Begin: Weird School

Some schools have been going for a while. Others are delaying even longer. My school began with orientations this week for each grade level. In the middle school, we had each grade on a different day, spread out throughout the building in the largest classrooms. Students were grouped in their advisories and stayed together all day aside from an outdoor, socially distanced recess. Most advisory groups had one or more students who remained off-site—for medical or other reasons—and connected to the classroom virtually. I had three such students in my group of eleven, so I shared the room with eight physical students.

Orientation ran from 8:30 to noon. The time passed pretty quickly, though the adults were certainly worn out by the end of it. My own mask became incredibly irritating after the first few hours. It would have been smarter for me to try wearing a mask for four hours at home to really learn what type is most comfortable for me. As it is, I’ve rarely worn a mask for more than 30 minutes at a stretch (usually while shopping).

In the pictures below, you can see the fairly insane tech setup that we had running in my room. (It’s not actually my normal classroom, and none of us have been in during the summer, so things are pretty messy.) I had two computers and three screens running simultaneously. The laptop in the middle had the camera and microphone for the Google Meet with my virtual advisees. The laptop was also connected to the huge smartboard where I could display slides or videos. I had that Chrome tab shared in Google Meet with the remote kids. The third monitor, on the right, is attached to a separate computer that was also connected to my Meet so that the virtual participants were visible on a larger screen for the rest of the in-person class. My in-person kids were spread out with at least six-feet between each desk, so some of them were quite far away from the monitor.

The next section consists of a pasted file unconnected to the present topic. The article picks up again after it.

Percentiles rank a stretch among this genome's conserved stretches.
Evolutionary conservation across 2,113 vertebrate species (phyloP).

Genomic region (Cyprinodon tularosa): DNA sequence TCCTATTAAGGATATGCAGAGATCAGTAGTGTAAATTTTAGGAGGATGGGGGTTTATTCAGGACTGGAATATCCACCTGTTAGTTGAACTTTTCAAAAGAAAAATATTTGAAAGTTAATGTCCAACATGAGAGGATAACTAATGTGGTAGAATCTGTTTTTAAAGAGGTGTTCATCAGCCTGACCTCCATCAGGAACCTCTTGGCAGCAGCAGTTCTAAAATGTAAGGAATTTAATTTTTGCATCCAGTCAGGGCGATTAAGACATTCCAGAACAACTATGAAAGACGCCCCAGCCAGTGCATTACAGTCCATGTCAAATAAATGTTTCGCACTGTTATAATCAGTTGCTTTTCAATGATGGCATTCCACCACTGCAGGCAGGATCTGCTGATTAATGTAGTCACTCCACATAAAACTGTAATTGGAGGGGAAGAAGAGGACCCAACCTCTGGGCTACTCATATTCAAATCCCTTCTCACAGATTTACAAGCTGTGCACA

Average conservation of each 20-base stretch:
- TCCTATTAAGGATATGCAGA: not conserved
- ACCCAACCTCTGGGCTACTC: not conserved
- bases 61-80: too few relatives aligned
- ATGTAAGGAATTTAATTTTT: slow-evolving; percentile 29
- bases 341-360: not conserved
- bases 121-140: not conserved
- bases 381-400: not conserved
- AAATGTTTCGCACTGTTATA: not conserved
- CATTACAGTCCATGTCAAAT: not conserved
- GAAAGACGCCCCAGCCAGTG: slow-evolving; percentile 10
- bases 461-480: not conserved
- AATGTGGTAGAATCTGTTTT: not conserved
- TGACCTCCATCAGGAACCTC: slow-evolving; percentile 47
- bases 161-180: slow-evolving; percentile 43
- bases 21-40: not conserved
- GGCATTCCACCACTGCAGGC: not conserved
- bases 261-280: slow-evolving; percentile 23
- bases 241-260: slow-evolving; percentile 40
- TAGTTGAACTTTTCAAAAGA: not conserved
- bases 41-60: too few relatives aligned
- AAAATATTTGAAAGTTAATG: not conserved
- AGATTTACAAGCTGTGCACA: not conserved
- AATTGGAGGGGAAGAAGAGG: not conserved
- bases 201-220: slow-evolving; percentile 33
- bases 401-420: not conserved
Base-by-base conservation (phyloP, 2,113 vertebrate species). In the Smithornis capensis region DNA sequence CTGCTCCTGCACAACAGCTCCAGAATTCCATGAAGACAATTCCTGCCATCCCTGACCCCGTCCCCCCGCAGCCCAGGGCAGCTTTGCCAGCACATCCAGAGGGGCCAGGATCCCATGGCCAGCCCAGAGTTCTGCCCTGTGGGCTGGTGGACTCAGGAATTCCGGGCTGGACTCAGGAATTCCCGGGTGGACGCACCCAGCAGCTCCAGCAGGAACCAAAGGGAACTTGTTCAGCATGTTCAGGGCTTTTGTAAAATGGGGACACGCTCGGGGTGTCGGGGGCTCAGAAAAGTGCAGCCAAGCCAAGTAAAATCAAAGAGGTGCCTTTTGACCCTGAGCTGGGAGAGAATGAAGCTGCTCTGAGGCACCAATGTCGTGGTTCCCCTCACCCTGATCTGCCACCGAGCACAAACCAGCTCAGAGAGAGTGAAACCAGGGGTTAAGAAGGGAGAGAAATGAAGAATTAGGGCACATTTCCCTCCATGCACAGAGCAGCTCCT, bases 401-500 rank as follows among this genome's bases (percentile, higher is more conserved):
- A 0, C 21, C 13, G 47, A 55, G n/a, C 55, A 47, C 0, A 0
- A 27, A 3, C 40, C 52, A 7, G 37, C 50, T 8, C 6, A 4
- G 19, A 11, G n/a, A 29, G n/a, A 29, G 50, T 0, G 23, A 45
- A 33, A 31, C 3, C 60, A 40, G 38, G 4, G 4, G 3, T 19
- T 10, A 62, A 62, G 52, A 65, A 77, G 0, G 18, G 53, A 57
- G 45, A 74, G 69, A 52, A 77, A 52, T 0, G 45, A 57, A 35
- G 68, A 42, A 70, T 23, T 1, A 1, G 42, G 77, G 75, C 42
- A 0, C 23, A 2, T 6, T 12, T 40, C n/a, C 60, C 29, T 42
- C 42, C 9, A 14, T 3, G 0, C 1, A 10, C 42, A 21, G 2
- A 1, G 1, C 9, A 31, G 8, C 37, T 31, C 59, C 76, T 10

We spent the day getting to know each other, discussing our summers, and laying the groundwork for the coming year. Regular classes begin next week. They will be fully distanced (remote teaching) for at least the first three weeks. Then the school will decide, based on infection numbers in the Twin Cities, whether to move to fully in-person teaching or some sort of hybrid model. It was great having this time to get to know some of our students before beginning classes next week. Just having them in the building (even virtually) made it feel more like school was really starting.

I have no idea how things will play out in the coming weeks, but I’m glad that we’re finally diving in. While there were many wonderful things about this summer, the hours of planning, worrying, scrapping plans, and worrying more was not my favorite thing.

Below is a copy of the introductory video that I shared with my advisees. It features some pictures of our new dog, Piper, and a few screenshots from my summer role-playing games.

Video introduction for my advisees

New Office

Like so many others, I have spent far more time at home over the past six months than usual. Our house wasn’t organized with a workspace for me. We live so close to my school that I normally do almost all of my work there. If I need to take care of a few things at home, I can use my laptop on the couch or at the dining room table. That’s fine for occasional use, but doesn’t cut it if I need to be teaching classes and attending meetings on-line for many hours a day.

Last spring I spent a bit of time improving the small desk in the basement. I put in a keyboard tray, and bought a wireless split keyboard and mouse. This improved the ergonomics enormously. The room, however, was cramped because it doubles as our guest bedroom and we had a pretty enormous bed taking up most of the space. Moreover, the walls were dinged up pretty badly and the existing shade of green made me look a bit ghoulish on video. In August, therefore, we got rid of the bed, picked up an Ikea convertible sofa, and repainted the whole room to be a calm shade of bluish gray.

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